If no news is good news, then it's tempting to conclude that good news is no news at all. Not when it's this familiar, anyway, because when it's this familiar, the extraordinary becomes ordinary.
Spain has already qualified for next summer's World Cup finals, securing its place in South Africa with an eighth successive victory last month. A 3-0 win against Estonia in Mérida followed a 5-0 hammering of Belgium in La Coruña and offered yet another demonstration of the Selección's talents. But Spain has a problem: It is just too good. It has become boringly brilliant.
During the fortnight of the last international break, the national team only made the front cover of the country's best-selling newspaper, Marca, twice -- three times if you include the news that coach Vicente del Bosque was set to be offered a new contract by the Spanish Football Federation. It made the same number of appearances on the cover of the other national sports daily, AS.
Real Madrid president Florentino Pérez promising to turn the Santiago Bernabéu into a footballing version of the Guggenheim Museum; Pérez promising to build a Real Madrid theme park; Cristiano Ronaldo and LeoMessi maybe missing out on South Africa; Atlético Madrid's early-season crisis; Jorge Valdano hinting that Franck Ribéry might turn up at Madrid one day; Diego Maradona in meltdown; Rubén de la Red saying he doesn't know when he will be able to play again; Raúl being likened to an 18-year-old ... all of these were deemed more important than news of the European champions.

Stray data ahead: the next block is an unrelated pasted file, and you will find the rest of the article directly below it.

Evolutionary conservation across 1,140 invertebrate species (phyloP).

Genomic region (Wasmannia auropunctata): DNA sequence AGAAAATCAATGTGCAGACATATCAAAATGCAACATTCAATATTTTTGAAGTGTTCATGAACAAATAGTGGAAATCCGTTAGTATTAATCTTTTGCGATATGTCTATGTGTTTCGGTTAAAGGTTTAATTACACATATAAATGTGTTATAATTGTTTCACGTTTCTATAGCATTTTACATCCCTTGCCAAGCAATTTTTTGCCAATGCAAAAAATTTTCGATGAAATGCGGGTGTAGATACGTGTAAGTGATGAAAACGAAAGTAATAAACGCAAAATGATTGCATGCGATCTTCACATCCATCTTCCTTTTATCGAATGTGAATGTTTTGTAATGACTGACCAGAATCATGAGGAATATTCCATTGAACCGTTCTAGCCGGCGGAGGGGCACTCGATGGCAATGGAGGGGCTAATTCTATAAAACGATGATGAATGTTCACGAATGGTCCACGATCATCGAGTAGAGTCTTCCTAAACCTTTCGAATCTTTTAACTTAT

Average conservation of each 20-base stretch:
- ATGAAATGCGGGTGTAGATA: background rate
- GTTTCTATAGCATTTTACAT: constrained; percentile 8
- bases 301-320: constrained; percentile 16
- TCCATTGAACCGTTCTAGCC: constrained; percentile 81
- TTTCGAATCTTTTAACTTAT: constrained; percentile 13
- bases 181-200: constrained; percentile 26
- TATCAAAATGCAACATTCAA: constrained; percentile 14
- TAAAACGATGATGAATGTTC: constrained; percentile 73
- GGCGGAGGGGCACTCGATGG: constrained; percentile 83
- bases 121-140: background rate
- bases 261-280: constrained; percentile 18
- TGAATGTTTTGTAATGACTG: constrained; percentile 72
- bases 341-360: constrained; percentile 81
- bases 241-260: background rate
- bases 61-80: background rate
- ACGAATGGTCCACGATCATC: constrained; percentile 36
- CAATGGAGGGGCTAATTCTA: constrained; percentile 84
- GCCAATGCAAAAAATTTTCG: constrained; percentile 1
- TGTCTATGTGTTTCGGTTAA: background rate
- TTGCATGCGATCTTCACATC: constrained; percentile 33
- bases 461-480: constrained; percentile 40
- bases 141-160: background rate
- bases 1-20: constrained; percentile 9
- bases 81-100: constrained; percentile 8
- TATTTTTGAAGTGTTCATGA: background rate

Inside, the papers were scrabbling around for something to fill their pages. One "story" showed how Madrid was on course to finish the season with a record tally of goals by racking up 110 -- something that, the piece helpfully pointed out, "Barcelona didn't manage." For those who wondered how the paper worked that out just one game into the season, it had factored in Madrid's preseason results too -- a method that would see Villarreal, 27-0 winner in one particular summer preparation game, on course for 400 goals or so!
Spain was not completely ignored, of course. And those covers that were dedicated to del Bosque's side expressed their delight, with Marca describing it as a "machine" and AS simply dubbing it "the best" after the Belgium game.
"Now go and win the World Cup," Marca ordered, once qualification was in the bag with victory over Estonia. "Let's go get South Africa's gold," implored AS. But it certainly was striking that in a week of club inactivity, the country's cruise to the finals didn't lead the agenda.
In a curious sort of way, it was also the biggest compliment you could pay the national side, the greatest of eulogies you could hand to del Bosque and his players. Maybe 'twas always thus. There was, after all, none of the scandal that the media loves, no meat, no bones to pick over. No confrontations or controversy, no shock results. Just very, very good ones. Again. There was just an excellent football team.
One columnist admitted that he "missed" the fun and games of the LuisAragonés era and another complained that, while Aragonés turned every squad get-together into a circus, with del Bosque, there was calm normality, without compromising on the style and results that -- by the end -- Aragonés' team achieved.
In fact, what was most "normal" of all was the results. Tumbleweeds blew past where once there were furious dialectical battles driven by poor results. On one hour-long debate show, a pundit started to whine about how Cesc Fàbregas should play more for the national team.